Free access

A series of studies were conducted to determine medium components necessary for ovule and embryo culture of ×Chitalpatashkentensis Elias & Wisura hybrids in order to improve recovery of interploid crosses. Ovules were collected at 2, 3, 4, 5, and 6 weeks after pollination (WAP) from selfed tetraploid × Chitalpa (S) and tetraploid × Chitalp × diploid Catalpabignonioides Walt. (3×) hybrids. Excised ovules were placed in petri dishes with Schenk and Hildebrandt (SH) medium and 0.7% agar, with or without coconut-water (2%) and three sucrose concentrations (20, 40, or 80 g·L-1). No ovules germinated for either cross in any treatment at 2, 3, and 4 WAP. Selfed ovules germinated at 5 WAP, in both 20 and 40 g·L-1 sucrose. At 6 WAP, 3× ovules germinated in 20 g·L-1 sucrose. Coconut water provided no apparent benefit. Embryos were apparent at 6 WAP, so a new study was initiated to compare ovule vs. embryo culture at this sample date. Excised embryos germinated in greater percentages than ovules, in all treatment combinations at 6 WAP. Germination in 80 g·L-1 sucrose was observed only for S embryos without coconut water. Greatest 3× germination (16.7%) was observed for embryos in 20 g·L-1 sucrose without coconut water. A final study was conducted to investigate the effect of gibberellic acid (GA3) on embryo germination. Embryos were harvested at 7 WAP for both crosses and grown in SH medium supplemented with 20 g·L-1 sucrose and 0, 1, 2, or 4 μm GA3. The addition of GA3, regardless of concentration, increased germination from 30.6% to 99.1% for S embryos and from 11.1% to 99.1% for 3× embryos.

Free access

Vase life of ‘Karma Thalia’ dahlia (Dahlia ×hybrida), ‘Lace Violet’ linaria (Linaria maroccana), ‘Sunrise’ lupine (Lupinus hartwegii ssp. cruickshankii), ‘Temptress’ poppy (Papaver nudicaule), ‘Indian Summer’ rudbeckia (Rudbeckia ×hybrida), ‘Jemmy Royal Purple’ trachelium (Trachelium caeruleum), and ‘Benary's Giant Scarlet’ and ‘Sun Gold’ zinnias (Zinnia elegans) was determined after being subjected to postharvest handling procedures. Cut dahlia, lupine, poppy, rudbeckia, trachelium, and ‘Sun Gold’ and ‘Benary's Giant Scarlet’ zinnia flowers could be held in unamended tap or deionized (DI) water with no effect on vase life. Vase life of linaria was longest when placed in DI water with 8-hydroxyquinoline citrate and a solution pH of 3.5. A vase solution of 2% sucrose without foam extended consumer vase lives for linaria, trachelium, and ‘Benary's Giant Scarlet’ zinnia. Floral foam or 2% or 4% sucrose had no effect on the consumer vase life of dahlia, lupine, rudbeckia, and poppy. Trachelium and rudbeckia did not tolerate a 20% sucrose treatment for 24 h, whereas linaria and ‘Benary's Giant Scarlet’ zinnia had a longer vase life with a 10% sucrose pulse than a water-only pulse. For trachelium, the longest (17.5 days) consumer vase life occurred when the Chrysal Professional 2 Processing solution (CP2) was used after pretreatment with DI water. Either of two commercial holding solutions, CP2 or Floralife Professional (FLP), similarly extended the vase life of linaria. The use of FLP or CP2 improved consumer vase life of dahlia, lupine, and poppy compared with DI water. Dahlia, trachelium, and zinnia flowers could not be cold stored at 2 °C. Lupine and poppy could be stored at 2 °C wet or dry for 2 weeks. Linaria and rudbeckia could be cold stored for 3 weeks. Lupine and trachelium were susceptible to 1 μL·L−1 exogenous ethylene, which induced floret abscission in lupine and stopped floret opening in trachelium. 1-Methylcyclopropene and silver thiosulfate similarly suppressed the ethylene effect. Cut linaria, zinnia, dahlia, rudbeckia, and poppy flowers were unaffected by exogenous ethylene.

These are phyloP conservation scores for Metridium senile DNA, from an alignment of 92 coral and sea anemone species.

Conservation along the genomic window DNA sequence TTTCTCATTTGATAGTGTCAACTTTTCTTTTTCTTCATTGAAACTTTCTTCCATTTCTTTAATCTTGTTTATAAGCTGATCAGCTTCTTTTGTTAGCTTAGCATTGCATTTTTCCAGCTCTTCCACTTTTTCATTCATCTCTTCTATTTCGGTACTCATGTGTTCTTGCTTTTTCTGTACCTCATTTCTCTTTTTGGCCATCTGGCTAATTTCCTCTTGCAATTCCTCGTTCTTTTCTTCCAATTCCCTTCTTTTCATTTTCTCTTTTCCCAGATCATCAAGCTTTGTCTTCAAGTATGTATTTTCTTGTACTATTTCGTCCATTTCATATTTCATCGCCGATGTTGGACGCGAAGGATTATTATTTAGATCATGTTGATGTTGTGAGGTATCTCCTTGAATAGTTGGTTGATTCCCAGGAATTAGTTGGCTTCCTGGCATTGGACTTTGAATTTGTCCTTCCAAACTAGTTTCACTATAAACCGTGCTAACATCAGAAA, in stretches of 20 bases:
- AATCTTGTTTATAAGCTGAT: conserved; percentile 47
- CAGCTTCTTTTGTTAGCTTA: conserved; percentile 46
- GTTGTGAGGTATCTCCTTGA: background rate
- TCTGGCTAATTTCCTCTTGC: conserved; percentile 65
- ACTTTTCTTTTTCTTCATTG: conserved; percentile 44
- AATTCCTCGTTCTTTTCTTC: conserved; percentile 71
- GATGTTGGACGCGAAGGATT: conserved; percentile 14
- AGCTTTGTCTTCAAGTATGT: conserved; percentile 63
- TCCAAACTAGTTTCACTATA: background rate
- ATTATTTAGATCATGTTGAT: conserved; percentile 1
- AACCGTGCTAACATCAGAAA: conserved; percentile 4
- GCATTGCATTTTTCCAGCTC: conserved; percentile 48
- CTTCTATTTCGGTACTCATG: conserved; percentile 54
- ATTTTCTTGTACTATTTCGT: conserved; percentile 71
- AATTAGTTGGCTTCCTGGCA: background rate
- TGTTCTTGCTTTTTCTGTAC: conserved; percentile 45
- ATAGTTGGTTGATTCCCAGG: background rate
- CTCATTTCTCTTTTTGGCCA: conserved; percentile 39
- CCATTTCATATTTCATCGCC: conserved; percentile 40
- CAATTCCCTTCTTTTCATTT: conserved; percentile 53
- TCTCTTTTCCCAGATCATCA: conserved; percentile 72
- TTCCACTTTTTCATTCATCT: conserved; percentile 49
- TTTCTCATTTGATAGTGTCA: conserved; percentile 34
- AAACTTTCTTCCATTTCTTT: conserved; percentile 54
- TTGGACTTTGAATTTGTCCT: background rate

Full access

Seeds from four citrus rootstocks including sour orange, Bitters-C22 citrandarin, Sarawak pummelo × Rio Red grapefruit, and Sarawak pummelo × Bower mandarin were exposed to high inoculum levels of Phytophthora nicotianae to screen for tolerance. Inoculation of pregerminated seeds (PGIS) and non-PGIS was carried out. The average P. nicotianae propagule counts from the soil samples where these seedlings were raised ranged from 424 to 1361 colony forming units/cm3. The proportion of live to dead plants was recorded at 11 months postinoculation, which showed that Sarawak × Bower performed significantly better than other rootstocks. Evaluation of the rootstocks 18 months postinoculation resulted in only one surviving sour orange plant, which suggests potential rootstock resistance.

Open Access